Section 20.3. groff

Parallel to and independent to TEX, another major text processing system emerged in the form of troff and nroff . These were developed at Bell Labs for the original implementation of Unix (in fact, the development of Unix was spurred, in part, to support such a text processing system). The first version of this text processor was called roff (for "runoff"); later came nroff and troff, which generated output for a particular typesetter in use at the time (nroff was written for fixed-pitch printers such as dot matrix printers, troff for proportional space devicesinitially typesetters). Later versions of nroff and troff became the standard text processor on Unix systems everywhere. groff is GNU's implementation of nroff and troff that is used on Linux systems. It includes several extended features and drivers for a number of printing devices.

groff is capable of producing documents, articles, and books, much in the same vein as TEX. However, groff (as well as the original nroff ) has one intrinsic feature that is absent from TEX and variants: the ability to produce plain-ASCII output. Although TEX is great for producing documents to be printed, groff is able to produce plain ASCII to be viewed online (or printed directly as plain text on even the simplest of printers). If you're going to be producing documentation to be viewed online as well as in printed form, groff may be the way to go (although there are other alternatives as wellTexinfo, which is discussed later, is one).

groff also has the benefit of being much smaller than TEX; it requires fewer support files and executables than even a minimal TEX distribution.

One special application of groff is to format Unix manual pages. If you're a Unix programmer, you'll eventually need to write and produce manual pages of some kind. In this section, we introduce the use of groff through the writing of a short manual page.

As with TEX, groff uses a particular text-formatting language to describe how to process the text. This language is slightly more cryptic than TEX but is also less verbose. In addition, groff provides several macro packages that are used on top of the basic groff formatter; these macro packages are tailored to a particular type of document. For example, the mgs macros are an ideal choice for writing articles and papers, and the man macros are used for manual pages.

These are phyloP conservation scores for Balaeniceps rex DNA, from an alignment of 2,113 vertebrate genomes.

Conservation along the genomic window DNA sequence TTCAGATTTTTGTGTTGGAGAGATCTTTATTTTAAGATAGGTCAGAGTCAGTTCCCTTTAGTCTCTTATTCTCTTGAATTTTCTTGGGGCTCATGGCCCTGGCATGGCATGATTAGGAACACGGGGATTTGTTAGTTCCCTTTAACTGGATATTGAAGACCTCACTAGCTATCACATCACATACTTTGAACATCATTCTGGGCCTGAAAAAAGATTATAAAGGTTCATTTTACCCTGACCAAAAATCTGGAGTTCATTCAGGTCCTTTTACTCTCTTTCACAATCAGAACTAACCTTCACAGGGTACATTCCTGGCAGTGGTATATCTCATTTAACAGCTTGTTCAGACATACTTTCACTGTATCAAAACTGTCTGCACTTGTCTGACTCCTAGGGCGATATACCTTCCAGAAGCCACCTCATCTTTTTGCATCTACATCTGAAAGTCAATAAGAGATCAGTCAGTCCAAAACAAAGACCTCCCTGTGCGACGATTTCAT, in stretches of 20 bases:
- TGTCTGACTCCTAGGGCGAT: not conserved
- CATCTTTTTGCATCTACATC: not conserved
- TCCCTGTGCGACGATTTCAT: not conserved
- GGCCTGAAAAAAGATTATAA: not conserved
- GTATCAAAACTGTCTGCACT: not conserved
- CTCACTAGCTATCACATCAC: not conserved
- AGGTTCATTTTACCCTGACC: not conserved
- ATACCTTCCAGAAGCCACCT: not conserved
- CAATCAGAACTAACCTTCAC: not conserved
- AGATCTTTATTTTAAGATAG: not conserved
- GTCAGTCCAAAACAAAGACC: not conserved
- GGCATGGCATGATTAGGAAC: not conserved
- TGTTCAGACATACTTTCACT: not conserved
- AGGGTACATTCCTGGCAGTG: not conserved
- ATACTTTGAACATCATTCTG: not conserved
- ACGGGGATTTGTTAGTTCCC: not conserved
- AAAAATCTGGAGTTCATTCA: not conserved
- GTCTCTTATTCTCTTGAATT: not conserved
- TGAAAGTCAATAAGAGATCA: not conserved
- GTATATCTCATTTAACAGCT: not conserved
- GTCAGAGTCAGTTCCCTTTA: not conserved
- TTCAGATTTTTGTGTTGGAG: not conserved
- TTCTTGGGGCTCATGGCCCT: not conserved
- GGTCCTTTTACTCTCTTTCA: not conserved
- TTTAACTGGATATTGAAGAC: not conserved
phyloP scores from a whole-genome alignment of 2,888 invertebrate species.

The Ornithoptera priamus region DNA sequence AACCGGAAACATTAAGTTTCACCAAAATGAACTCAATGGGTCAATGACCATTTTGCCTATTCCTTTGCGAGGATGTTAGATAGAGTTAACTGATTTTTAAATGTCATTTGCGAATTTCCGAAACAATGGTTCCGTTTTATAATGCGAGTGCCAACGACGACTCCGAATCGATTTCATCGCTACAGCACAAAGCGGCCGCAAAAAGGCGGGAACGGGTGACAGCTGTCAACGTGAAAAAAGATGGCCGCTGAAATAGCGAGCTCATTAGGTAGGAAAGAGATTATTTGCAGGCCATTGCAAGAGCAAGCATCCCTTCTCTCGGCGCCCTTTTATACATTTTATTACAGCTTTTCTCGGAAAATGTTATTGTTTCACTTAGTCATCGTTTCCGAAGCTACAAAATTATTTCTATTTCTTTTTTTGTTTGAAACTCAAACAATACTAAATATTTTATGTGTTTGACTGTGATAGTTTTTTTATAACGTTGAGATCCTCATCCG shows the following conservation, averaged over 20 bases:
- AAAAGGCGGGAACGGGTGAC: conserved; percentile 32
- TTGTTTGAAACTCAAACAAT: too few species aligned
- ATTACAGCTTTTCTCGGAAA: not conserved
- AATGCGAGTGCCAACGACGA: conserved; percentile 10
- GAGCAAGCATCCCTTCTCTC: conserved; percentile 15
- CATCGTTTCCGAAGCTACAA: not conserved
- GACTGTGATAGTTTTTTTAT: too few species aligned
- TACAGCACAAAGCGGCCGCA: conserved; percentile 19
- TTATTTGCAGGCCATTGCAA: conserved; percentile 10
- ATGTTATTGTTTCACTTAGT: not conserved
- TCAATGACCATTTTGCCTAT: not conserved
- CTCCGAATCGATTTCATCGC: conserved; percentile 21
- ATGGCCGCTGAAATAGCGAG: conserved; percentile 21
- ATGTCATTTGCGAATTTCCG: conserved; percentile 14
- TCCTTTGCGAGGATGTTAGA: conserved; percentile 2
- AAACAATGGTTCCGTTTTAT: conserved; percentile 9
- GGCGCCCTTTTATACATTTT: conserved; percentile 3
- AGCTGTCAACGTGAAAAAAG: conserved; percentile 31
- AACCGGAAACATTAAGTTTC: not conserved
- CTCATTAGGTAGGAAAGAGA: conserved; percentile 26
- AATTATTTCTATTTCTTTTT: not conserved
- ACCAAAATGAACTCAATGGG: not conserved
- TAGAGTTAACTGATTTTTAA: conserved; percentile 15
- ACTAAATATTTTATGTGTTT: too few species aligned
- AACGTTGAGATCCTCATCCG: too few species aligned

20.3.1. Writing a Manual Page

Writing manual pages with groff is actually quite simple. In order for your manual page to look like other manual pages, you need to follow several conventions in the source, which are presented in the following example. In this example, we write a manual page for a mythical command coffee, which controls your networked coffee machine in various ways.

Enter the following source with your text editor, and save the result as

1  .TH COFFEE 1 "23 March 94"
3  coffee \- Control remote coffee machine
5  \fBcoffee\fP [ -h | -b ] [ -t \fItype\fP ] \fIamount\fP
7  \fIcoffee\fP queues a request to the remote coffee machine at the
8  device \fB/dev/cf0\fR. The required \fIamount\fP argument specifies
9  the number of cups, generally between 0 and 15 on ISO standard
10 coffee machines.
11 .SS Options
12 .TP
13 \fB-h\fP
14 Brew hot coffee. Cold is the default.
15 .TP
16 \fB-b\fP
17 Burn coffee. Especially useful when executing \fIcoffee\fP on behalf
18 of your boss.
19 .TP
20 \fB-t \fItype\fR
21 Specify the type of coffee to brew, where \fItype\fP is one of
22 \fBcolombian\fP, \fBregular\fP, or \fBdecaf\fP.
24 .TP
25 \fI/dev/cf0\fR
26 The remote coffee machine device
28 milk(5), sugar(5)
30 May require human intervention if coffee supply is exhausted.

Don't let the amount of obscurity in this source file frighten you. It helps to know that the character sequences \fB, \fI, and \fR are used to change the font to boldface, italics, and roman type, respectively. \fP resets the font to the one previously selected.

Other groff requests appear on lines beginning with a dot (.). On line 1, we see that the .TH request sets the title of the manual page to COFFEE and the manual section to 1. (Manual section 1 is used for user commands, section 2 for system calls, and so forth.) The .TH request also sets the date of the last manual page revision.